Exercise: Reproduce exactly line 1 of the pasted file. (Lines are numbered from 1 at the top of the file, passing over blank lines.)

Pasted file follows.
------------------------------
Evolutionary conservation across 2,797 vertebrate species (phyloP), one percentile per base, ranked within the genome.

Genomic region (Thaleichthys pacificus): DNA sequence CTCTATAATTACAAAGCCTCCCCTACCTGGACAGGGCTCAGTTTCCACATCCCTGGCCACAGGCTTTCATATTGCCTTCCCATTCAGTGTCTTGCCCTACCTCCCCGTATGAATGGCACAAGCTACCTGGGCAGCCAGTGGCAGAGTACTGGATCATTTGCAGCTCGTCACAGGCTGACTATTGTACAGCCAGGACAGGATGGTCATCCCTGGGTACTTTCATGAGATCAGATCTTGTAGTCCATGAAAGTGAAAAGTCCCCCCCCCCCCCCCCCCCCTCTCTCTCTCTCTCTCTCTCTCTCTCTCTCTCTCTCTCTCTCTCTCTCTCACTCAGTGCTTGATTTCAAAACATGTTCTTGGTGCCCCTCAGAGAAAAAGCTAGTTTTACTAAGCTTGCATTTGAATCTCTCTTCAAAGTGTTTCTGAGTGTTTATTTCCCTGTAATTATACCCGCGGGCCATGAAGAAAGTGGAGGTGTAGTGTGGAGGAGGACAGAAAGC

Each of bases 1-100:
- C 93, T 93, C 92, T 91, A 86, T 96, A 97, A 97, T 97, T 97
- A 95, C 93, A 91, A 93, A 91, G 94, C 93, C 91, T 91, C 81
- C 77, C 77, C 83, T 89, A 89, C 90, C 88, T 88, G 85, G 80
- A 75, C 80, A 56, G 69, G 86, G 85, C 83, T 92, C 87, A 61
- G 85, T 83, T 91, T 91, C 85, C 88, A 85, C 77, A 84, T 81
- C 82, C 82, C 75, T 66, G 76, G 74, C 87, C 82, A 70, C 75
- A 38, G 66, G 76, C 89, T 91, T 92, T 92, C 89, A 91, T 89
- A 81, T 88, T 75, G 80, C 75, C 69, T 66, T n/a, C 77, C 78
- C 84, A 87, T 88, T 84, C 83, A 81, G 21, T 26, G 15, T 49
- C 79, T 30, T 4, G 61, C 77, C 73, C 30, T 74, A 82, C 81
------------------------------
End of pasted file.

Evolutionary conservation across 2,797 vertebrate species (phyloP), one percentile per base, ranked within the genome.